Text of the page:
Moon of Alabama Brecht quote
September 12, 2007

Market Confidence and Iraq

Oil Rises to Record $80.18 on Larger-Than-Expected Supply Drop
Dollar Falls to Record Low Versus the Euro on Rate Differential

There is some hedge fund speculation driving the numbers above, but more important are two fundamental issue hidden behind those.

The minor of these is where things are made. The Gulf states and Russia are buying most of the stuff they import on a Euro base. If the Dollar falls, they are losing buying power. Their obvious solution is to increase their income in Dollars (holding it fairly constant in Euros) by increasing the oil price.

But the major issue here is confidence. This has very much to do with Iraq and the inability of the U.S. to pull itself out of that quagmire.

The financial/commercial world has paid the U.S. for delivering international stability by putting money into Dollar assets. This allowed the U.S. to live beyond its homegrown financial income capacity.

Now the U.S. is no longer able to deliver stability, especially for the big oil exporters in the Middle East.

On the issue of financial stability the U.S. has blown it by allowing its citizens unreasonable speculation without the means to mitigate the consequences.

On the geo-political side the U.S. has proven itself impotent. Sure there are still lots of nukes and planes available, but that is not exactly the kind of leadership the world is yearning for.

The U.S. is spending some $700+ billion per year for 'defense'. But it would have problems to deliver even one brigade, some 4,000 soldiers, to any contingency should one occur. What can the U.S. do if someone shoots the king of Jordan or the president of Georgia?

With no political ability to end the war on Iraq, as was aptly demonstrated by the bipartisan comedy played in congress this week, there is hardly a chance that the U.S. will regain such capacity within a forseeable timeframe.

Compare the 700+ billion for the military with some $10 billion the U.S. spends for the State Department. The role of the global arbitrator is no longer believable when the only instrument the arbitrator has is total annihilation of this or that country.

Hence no further need to pay for that dubious service.

Posted by b on September 12, 2007 at 19:42 UTC | Permalink


The insiders called these subprime mortgages neutron (bomb) loans after the Cold War weapon of mass destruction that killed people but left buildings intact. Get-rich-quick schemes spawned the unacceptable face of democratic capitalism.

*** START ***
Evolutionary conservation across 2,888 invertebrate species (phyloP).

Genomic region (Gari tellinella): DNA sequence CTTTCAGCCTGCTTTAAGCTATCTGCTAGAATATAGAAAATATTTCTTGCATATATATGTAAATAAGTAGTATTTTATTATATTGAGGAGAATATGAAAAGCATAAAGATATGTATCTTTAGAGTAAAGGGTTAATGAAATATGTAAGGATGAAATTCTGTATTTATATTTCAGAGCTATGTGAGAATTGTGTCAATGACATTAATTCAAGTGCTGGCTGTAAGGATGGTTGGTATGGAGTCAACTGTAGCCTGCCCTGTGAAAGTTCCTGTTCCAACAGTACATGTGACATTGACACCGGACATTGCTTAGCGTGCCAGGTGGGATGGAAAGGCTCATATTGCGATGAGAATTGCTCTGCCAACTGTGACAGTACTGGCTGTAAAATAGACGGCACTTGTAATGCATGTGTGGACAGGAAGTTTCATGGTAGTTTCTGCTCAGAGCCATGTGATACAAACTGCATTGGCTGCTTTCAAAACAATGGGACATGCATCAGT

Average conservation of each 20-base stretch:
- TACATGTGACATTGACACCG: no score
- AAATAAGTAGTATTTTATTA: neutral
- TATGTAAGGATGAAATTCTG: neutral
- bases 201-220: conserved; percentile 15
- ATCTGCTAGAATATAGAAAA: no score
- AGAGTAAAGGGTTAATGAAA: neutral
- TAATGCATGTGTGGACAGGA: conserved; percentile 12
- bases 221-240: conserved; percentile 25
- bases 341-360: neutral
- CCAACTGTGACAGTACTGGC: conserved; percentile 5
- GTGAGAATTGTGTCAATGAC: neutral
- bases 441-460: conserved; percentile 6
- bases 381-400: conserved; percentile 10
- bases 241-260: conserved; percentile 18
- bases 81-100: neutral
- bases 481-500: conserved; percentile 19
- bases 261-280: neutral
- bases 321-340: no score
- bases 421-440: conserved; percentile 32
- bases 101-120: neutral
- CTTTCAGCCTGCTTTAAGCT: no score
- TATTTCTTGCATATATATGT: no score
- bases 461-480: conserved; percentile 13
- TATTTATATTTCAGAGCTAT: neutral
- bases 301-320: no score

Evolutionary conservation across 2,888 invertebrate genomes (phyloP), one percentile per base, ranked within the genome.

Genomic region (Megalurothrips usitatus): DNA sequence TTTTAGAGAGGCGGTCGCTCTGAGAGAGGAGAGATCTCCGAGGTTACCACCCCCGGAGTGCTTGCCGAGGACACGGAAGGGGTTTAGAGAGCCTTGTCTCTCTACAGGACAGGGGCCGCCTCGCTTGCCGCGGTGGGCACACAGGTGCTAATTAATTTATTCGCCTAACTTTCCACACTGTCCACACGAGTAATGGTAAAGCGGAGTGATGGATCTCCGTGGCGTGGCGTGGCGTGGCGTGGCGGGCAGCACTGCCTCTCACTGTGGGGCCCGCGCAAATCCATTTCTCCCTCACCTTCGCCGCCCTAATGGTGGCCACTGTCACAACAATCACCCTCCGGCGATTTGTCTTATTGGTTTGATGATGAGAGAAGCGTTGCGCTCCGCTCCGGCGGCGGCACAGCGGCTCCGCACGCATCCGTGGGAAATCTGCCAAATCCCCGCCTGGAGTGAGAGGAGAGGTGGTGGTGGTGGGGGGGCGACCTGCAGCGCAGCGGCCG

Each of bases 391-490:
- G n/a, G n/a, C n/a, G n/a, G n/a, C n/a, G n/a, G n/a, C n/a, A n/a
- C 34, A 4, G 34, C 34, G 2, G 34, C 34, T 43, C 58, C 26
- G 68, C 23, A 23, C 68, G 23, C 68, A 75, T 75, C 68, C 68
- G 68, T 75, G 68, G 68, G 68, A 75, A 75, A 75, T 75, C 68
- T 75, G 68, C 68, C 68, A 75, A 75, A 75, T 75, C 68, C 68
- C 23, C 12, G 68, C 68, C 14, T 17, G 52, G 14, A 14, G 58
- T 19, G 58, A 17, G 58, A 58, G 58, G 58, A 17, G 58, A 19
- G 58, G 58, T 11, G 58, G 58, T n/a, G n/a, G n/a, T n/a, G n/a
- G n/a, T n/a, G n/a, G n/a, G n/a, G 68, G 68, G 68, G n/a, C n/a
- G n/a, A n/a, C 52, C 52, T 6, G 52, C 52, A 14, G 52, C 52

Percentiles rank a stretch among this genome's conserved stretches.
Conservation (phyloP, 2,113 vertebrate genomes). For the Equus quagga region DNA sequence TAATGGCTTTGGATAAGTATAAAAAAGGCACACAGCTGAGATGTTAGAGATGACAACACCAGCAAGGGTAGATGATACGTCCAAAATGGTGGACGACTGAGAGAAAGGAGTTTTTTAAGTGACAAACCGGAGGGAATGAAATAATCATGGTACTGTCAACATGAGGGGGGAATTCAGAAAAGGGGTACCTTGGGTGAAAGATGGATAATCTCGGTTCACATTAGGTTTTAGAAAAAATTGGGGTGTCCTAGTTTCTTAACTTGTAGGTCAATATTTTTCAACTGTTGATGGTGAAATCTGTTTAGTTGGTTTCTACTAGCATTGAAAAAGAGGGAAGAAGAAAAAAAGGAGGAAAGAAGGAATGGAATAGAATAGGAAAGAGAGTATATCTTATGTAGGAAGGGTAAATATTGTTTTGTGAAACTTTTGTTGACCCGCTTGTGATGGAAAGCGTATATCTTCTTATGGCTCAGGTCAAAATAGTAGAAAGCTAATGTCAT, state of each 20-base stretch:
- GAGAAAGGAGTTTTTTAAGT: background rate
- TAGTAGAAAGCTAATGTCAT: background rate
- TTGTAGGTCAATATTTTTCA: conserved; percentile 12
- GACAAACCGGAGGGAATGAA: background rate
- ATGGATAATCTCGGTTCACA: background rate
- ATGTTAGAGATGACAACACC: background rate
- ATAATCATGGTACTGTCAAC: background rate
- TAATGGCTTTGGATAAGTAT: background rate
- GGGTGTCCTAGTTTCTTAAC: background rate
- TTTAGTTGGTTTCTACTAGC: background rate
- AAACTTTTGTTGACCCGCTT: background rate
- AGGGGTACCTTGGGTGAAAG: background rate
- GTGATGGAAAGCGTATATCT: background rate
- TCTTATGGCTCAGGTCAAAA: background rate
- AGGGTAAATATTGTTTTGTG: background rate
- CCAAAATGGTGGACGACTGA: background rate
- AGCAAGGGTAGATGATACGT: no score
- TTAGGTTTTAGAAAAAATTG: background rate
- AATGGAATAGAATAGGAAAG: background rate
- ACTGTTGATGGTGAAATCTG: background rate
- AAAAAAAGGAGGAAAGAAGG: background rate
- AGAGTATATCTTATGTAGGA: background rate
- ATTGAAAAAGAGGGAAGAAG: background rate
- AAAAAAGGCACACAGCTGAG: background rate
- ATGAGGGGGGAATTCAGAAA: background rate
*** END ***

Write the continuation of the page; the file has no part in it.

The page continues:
Western Europeans owned 57 percent of subprime loans.

Leading European bankers are warning privately of the worst crisis in the money markets in 20 years that is yet to come. Huge amounts of commercial paper -- market IOUs -- come up for refinancing, mainly through London. According to the London Sunday Times, the amounts due this week exceed the $100 billion that came due in mid-August, an offshoot of the subprime debacle. Many of the off-balance-sheet structured investment vehicles that were set up by the banks were "borrowed in the form of asset-backed commercial paper," explained one bank executive.

"It is both a liquidity and a capital crisis," said Paul Mortimer-Lee, a global head of market economics at BNP Paribas. "Banks are taking more and more of this paper into their balance sheets, which uses up capital." This week the Bank of England dropped its resistance to following the U.S. Federal Reserve and the European Central Bank in pumping hundreds of billions of euros and dollars into the system. But it only committed to $10 billion a week for three weeks.

When de Borchgrave speaks of an "unacceptable face of democratic capitalism", one knows there is some real s**t htting the fan. He is an old journalist with wide and very deep contacts.

Posted by: small coke | Sep 12 2007 21:01 utc | 1


Even Stratfor is saying the surge has failed in its core mission - to wring a deal out of Iran (which I suspect was basing rights on Iraqi territory a la Okinawa or Guantanamo). It's now a heads I lose, tails you win situation for the US.

My comments to our dealing desk yesterday morning:

Bit of a stalemate, but I think the US position is unsustainable. There simply isn't the popular backing needed to spend $200bn a year thwarting the ambitions of a democratically elected, majority Shia government allied with Iran.

The stalemate breaks if either the US leaves (and "drawing down" will quickly snowball into a route) or massively attacks Iran. Either way, you want to be long the USD price of oil.

I suspect this is a widely held view in the markets.

Posted by: PeeDee | Sep 12 2007 21:12 utc | 2

I cannot understand why EU bankers took on sub-prime US loans. US is doing a China on the EU.

Posted by: Cloned Poster | Sep 12 2007 21:24 utc | 3

To kill off the social welfare state over there too. The neo-liberals are all in cahoots, doesn't matter which side of the ocean they come from. Now when inflation hits or benefits are cut, the politicians can claim it is not their fault. The rich will never pay for this. They will be too busy buying up assets for pennies on the dollar.

Posted by: Malooga | Sep 12 2007 21:33 utc | 4

Interesting World Bank graph from DeLong illustrating the magnitude of capital flows into the US over the past several years and the forecast for these to turn to outflows in 2008.